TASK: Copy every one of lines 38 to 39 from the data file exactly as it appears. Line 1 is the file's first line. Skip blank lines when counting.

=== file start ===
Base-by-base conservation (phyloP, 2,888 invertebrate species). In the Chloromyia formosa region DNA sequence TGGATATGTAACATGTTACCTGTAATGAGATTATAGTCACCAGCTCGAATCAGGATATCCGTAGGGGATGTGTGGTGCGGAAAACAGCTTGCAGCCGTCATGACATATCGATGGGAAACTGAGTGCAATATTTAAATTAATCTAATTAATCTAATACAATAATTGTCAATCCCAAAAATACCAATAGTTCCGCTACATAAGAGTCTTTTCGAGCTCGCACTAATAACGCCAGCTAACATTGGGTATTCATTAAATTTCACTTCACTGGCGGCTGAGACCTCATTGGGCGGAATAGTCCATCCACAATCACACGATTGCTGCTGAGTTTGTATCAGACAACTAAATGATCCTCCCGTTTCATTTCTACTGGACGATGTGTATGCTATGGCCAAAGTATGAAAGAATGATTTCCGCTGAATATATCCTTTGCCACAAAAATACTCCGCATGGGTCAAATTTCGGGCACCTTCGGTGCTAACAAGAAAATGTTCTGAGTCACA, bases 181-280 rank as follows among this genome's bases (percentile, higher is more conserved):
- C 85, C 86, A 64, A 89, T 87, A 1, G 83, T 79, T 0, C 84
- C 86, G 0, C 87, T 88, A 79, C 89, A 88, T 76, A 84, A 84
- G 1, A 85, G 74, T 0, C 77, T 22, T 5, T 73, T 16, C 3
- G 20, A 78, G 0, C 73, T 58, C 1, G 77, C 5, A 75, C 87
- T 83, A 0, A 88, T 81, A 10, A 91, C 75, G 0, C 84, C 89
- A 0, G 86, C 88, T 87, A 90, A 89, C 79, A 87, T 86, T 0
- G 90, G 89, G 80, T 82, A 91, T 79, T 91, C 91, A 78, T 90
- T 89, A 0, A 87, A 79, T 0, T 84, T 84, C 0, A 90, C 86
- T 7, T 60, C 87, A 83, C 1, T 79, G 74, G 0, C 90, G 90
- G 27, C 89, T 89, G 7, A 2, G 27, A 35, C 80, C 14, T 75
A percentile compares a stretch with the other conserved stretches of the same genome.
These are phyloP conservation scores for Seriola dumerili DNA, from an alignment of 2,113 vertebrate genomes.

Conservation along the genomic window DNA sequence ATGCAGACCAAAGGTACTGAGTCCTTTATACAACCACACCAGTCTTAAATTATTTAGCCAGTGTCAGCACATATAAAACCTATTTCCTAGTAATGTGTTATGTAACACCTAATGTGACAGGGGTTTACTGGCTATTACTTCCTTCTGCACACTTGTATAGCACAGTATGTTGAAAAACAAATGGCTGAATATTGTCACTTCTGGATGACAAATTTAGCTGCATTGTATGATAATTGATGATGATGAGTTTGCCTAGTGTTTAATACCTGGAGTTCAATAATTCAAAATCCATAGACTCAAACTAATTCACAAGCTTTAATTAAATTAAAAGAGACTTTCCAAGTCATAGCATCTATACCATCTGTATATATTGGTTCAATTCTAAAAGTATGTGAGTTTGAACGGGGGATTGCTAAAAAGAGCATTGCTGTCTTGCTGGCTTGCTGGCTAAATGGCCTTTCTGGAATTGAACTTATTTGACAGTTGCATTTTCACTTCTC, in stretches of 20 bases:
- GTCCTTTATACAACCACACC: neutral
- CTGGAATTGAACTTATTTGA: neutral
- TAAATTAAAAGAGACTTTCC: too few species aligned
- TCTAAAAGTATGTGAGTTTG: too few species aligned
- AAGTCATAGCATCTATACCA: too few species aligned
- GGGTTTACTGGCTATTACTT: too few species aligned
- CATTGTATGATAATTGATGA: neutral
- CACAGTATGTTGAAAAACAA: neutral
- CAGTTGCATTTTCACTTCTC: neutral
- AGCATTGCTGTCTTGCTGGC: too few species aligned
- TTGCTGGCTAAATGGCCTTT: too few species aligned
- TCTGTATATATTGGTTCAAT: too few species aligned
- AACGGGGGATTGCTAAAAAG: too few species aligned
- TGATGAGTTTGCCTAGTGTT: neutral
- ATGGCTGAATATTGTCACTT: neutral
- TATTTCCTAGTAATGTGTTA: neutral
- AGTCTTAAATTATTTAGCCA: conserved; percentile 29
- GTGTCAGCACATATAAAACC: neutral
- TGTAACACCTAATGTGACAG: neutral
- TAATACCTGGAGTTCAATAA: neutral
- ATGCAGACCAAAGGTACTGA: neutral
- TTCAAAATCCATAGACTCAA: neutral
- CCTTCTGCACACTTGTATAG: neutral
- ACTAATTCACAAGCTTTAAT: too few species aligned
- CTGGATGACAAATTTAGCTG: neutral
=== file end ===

- ACTAATTCACAAGCTTTAAT: too few species aligned
- CTGGATGACAAATTTAGCTG: neutral